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Jake Fromm has struggled as of late.

With Lawrence Cager’s status further in doubt, more falls on Jake Fromm to fix passing woes

Perhaps no player has made a bigger difference to the Georgia offense this year than wide receiver Lawrence Cager. At the very least, no player has had a bigger impact on Jake Fromm.

The numbers between when Cager has been on the field than off-field have been staggering. As dug up by ESPN’s David Hale, Fromm’s numbers are night and day different from when Cager is on the field to when he is off it.

Fromm’s completion percentage and yards per attempt with Cager on the field: 73.3 percent and 10.8. With Cager off the field — which has been the case for much of the Texas A&M and Auburn games — those numbers dip to 45.7 percent and 6.03 yards per attempt.

It became clear that in Georgia’s biggest games, Fromm felt very comfortable funneling the ball to Cager. He led Georgia in receiving in both the Notre Dame and Florida games. In those two games, he finished with 12 catches for 214 yards and 2 touchdowns.

Now with Cager sustaining what sources are calling a “serious” ankle injury — to go along with his preexisting rib and shoulder injuries — Georgia’s struggling passing offense is going to have to find a way to become more effective. And that falls on the arm and mind of Fromm.

Related: Georgia WR Lawrence Cager suffers ‘serious’ ankle injury in Wednesday practice

In each of the past three games, Fromm has completed fewer than 50 percent of his passes. Some of that can be attributed to opposing defenses or the weather, but Fromm has reiterated he must improve.

“If I want to be as good as I want to be, I’ve got to hit those shots,” Fromm said after the Texas A&M win.

Despite the numbers drop off, Fromm hasn’t been as awful as some might feel. He did complete four of his five fourth-quarter pass attempts, including a key 11-yard gain to freshman Dominick Blaylock on Georgia’s final drive. Much of Fromm’s inaccuracy against Texas A&M came during a downpour, while Fromm alternated between wearing a glove and not wearing one.

And there was a drive in the second quarter where Fromm ripped off two back-shoulder throws to Tyler Simmons and Kearis Jackson before finding freshman George Pickens in the endzone.

By now, Fromm and the Georgia offense are used to handling adversity when it comes to the wide receiver position. The Bulldogs saw Mecole Hardman and Riley Ridley depart early for the NFL draft. Jeremiah Holloman was dismissed from the team in June.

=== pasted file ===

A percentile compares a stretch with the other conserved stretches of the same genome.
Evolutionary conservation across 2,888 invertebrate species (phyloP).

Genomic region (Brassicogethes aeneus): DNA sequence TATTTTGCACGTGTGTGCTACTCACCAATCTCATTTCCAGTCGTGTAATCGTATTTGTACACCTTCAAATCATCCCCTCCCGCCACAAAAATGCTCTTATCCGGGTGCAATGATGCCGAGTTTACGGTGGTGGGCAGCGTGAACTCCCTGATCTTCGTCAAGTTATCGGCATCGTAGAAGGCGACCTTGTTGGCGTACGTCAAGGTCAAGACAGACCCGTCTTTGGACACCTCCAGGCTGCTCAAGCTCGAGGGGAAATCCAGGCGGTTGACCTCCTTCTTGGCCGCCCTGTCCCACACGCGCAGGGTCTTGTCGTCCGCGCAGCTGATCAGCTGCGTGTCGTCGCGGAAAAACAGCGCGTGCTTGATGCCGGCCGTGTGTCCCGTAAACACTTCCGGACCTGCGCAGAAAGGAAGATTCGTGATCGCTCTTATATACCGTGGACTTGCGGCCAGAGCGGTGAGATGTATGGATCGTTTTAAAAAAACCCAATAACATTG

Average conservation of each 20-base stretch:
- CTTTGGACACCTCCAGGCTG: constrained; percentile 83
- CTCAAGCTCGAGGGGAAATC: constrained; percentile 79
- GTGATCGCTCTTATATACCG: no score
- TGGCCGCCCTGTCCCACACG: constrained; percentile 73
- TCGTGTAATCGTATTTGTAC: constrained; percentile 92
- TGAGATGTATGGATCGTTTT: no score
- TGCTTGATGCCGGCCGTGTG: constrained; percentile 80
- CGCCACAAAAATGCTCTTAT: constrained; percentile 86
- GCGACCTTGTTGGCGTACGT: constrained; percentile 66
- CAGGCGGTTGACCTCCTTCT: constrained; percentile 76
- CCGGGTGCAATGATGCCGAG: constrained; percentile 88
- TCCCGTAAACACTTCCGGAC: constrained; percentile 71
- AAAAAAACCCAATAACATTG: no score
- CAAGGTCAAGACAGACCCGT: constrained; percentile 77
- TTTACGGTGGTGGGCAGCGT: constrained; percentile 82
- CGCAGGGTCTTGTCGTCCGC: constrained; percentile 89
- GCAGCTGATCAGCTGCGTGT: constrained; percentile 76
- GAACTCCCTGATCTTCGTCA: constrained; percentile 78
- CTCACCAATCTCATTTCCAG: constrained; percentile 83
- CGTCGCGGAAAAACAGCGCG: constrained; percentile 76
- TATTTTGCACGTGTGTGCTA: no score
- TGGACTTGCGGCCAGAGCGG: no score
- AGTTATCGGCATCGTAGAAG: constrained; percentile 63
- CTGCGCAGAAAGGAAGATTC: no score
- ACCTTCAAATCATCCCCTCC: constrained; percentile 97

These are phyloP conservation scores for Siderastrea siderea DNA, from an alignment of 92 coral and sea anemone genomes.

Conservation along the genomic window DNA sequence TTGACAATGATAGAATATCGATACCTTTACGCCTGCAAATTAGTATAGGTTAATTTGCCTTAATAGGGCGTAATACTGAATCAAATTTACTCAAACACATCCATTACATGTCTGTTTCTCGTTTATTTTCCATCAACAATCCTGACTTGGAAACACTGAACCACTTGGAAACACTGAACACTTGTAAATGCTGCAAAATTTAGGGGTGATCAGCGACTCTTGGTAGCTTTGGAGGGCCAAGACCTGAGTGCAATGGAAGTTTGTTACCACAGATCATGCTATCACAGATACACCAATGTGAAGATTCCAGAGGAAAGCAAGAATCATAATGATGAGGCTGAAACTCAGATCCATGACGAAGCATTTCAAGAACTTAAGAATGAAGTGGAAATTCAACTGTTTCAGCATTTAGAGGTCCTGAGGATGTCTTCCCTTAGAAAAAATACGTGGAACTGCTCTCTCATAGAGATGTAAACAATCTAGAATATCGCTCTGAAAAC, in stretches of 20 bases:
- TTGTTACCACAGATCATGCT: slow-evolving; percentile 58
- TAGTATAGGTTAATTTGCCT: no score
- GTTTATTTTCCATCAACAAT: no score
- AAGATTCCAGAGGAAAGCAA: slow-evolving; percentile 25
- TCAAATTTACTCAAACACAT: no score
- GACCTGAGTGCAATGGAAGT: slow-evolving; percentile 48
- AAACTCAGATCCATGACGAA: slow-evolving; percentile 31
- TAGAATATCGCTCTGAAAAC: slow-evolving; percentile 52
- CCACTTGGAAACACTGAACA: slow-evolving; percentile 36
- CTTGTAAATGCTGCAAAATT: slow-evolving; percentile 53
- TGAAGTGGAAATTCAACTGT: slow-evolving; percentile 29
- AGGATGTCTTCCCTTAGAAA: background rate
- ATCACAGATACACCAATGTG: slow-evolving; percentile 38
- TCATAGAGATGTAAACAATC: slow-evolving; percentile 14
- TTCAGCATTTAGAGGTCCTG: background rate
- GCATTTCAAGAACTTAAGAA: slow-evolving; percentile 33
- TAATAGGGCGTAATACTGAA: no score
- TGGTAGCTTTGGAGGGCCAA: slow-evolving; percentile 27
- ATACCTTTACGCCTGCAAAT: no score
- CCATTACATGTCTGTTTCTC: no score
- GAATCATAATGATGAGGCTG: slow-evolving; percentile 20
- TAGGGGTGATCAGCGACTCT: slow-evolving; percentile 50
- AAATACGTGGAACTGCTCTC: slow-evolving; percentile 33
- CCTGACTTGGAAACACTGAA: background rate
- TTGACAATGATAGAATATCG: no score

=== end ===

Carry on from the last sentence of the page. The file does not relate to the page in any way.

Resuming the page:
Without his No. 1 option now in Cager, Georgia is going to turn more to Pickens as an outside threat, while also targeting the likes of Blaylock and Robertson out of the slot. Blaylock leads the team in yards per reception, while Pickens has shown he’s completely capable of winning those 50-50 balls.

So now Fromm is going to have to trust two freshmen as Georgia’s biggest game of the year — the SEC championship game against LSU — looms. There’s also Kearis Jackson, Tyler Simmons, Robertson and Matt Landers as well.

But don’t expect Georgia to let it rip or for Fromm to start making more dangerous throws. He and Kirby Smart have stressed not turning the ball over this year.

“You want to take care of the football,” Fromm said. “I think our guys do a really good job doing that.”

The Bulldogs are 10-0 when Fromm does not turn the ball over this year, and 0-1 when he does.

But Georgia can’t just turtle up or try and rely solely on not turning the ball over or ask D’Andre Swift to carry Georgia to the College Football Playoff. Fromm has to make the throws that had some touting him as a first-round draft pick.

“You get an opportunity on first and 10 to make the plays that we have you’ve gotta make those,” Smart said after the Texas A&M game.” Some of that had to do with the execution. So we share in that.

Quarterbacks often get too much credit when a team wins and far too much blame if they lose. But with Fromm now without his top option once again, the Georgia quarterback is going to earn a whole lot of credit if he can guide Georgia back into the College Football Playoff.

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